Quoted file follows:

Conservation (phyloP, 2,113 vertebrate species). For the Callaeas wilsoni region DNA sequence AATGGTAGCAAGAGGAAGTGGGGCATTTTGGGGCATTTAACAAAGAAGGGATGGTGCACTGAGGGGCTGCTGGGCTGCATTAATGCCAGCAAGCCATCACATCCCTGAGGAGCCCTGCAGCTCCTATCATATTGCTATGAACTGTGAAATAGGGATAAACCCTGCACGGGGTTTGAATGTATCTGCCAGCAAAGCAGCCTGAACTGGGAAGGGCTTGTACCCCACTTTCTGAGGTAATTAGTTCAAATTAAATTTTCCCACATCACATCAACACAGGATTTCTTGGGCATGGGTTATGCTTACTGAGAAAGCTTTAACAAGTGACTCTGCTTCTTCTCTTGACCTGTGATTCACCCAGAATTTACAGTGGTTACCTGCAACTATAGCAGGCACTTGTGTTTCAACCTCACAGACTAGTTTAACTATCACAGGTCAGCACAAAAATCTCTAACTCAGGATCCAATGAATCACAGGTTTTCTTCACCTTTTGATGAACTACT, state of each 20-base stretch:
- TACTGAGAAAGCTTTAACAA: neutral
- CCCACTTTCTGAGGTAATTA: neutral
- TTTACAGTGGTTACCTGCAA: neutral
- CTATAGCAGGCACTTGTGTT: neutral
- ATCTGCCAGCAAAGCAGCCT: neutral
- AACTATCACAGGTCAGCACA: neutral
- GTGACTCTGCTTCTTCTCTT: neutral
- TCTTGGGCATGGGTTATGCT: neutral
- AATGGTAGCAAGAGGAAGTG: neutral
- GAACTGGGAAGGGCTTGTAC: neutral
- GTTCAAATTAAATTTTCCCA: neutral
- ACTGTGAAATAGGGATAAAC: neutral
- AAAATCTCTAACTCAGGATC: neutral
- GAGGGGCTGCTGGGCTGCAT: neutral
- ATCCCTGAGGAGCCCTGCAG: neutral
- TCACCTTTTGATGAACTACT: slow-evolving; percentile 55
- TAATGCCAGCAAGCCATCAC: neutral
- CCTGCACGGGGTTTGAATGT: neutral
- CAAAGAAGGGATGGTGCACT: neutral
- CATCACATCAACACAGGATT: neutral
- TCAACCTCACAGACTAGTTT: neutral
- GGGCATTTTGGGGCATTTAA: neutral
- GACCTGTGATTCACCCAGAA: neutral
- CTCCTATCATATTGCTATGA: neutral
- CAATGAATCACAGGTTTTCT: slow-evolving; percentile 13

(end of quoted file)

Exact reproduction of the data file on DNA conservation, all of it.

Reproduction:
Conservation (phyloP, 2,113 vertebrate species). For the Callaeas wilsoni region DNA sequence AATGGTAGCAAGAGGAAGTGGGGCATTTTGGGGCATTTAACAAAGAAGGGATGGTGCACTGAGGGGCTGCTGGGCTGCATTAATGCCAGCAAGCCATCACATCCCTGAGGAGCCCTGCAGCTCCTATCATATTGCTATGAACTGTGAAATAGGGATAAACCCTGCACGGGGTTTGAATGTATCTGCCAGCAAAGCAGCCTGAACTGGGAAGGGCTTGTACCCCACTTTCTGAGGTAATTAGTTCAAATTAAATTTTCCCACATCACATCAACACAGGATTTCTTGGGCATGGGTTATGCTTACTGAGAAAGCTTTAACAAGTGACTCTGCTTCTTCTCTTGACCTGTGATTCACCCAGAATTTACAGTGGTTACCTGCAACTATAGCAGGCACTTGTGTTTCAACCTCACAGACTAGTTTAACTATCACAGGTCAGCACAAAAATCTCTAACTCAGGATCCAATGAATCACAGGTTTTCTTCACCTTTTGATGAACTACT, state of each 20-base stretch:
- TACTGAGAAAGCTTTAACAA: neutral
- CCCACTTTCTGAGGTAATTA: neutral
- TTTACAGTGGTTACCTGCAA: neutral
- CTATAGCAGGCACTTGTGTT: neutral
- ATCTGCCAGCAAAGCAGCCT: neutral
- AACTATCACAGGTCAGCACA: neutral
- GTGACTCTGCTTCTTCTCTT: neutral
- TCTTGGGCATGGGTTATGCT: neutral
- AATGGTAGCAAGAGGAAGTG: neutral
- GAACTGGGAAGGGCTTGTAC: neutral
- GTTCAAATTAAATTTTCCCA: neutral
- ACTGTGAAATAGGGATAAAC: neutral
- AAAATCTCTAACTCAGGATC: neutral
- GAGGGGCTGCTGGGCTGCAT: neutral
- ATCCCTGAGGAGCCCTGCAG: neutral
- TCACCTTTTGATGAACTACT: slow-evolving; percentile 55
- TAATGCCAGCAAGCCATCAC: neutral
- CCTGCACGGGGTTTGAATGT: neutral
- CAAAGAAGGGATGGTGCACT: neutral
- CATCACATCAACACAGGATT: neutral
- TCAACCTCACAGACTAGTTT: neutral
- GGGCATTTTGGGGCATTTAA: neutral
- GACCTGTGATTCACCCAGAA: neutral
- CTCCTATCATATTGCTATGA: neutral
- CAATGAATCACAGGTTTTCT: slow-evolving; percentile 13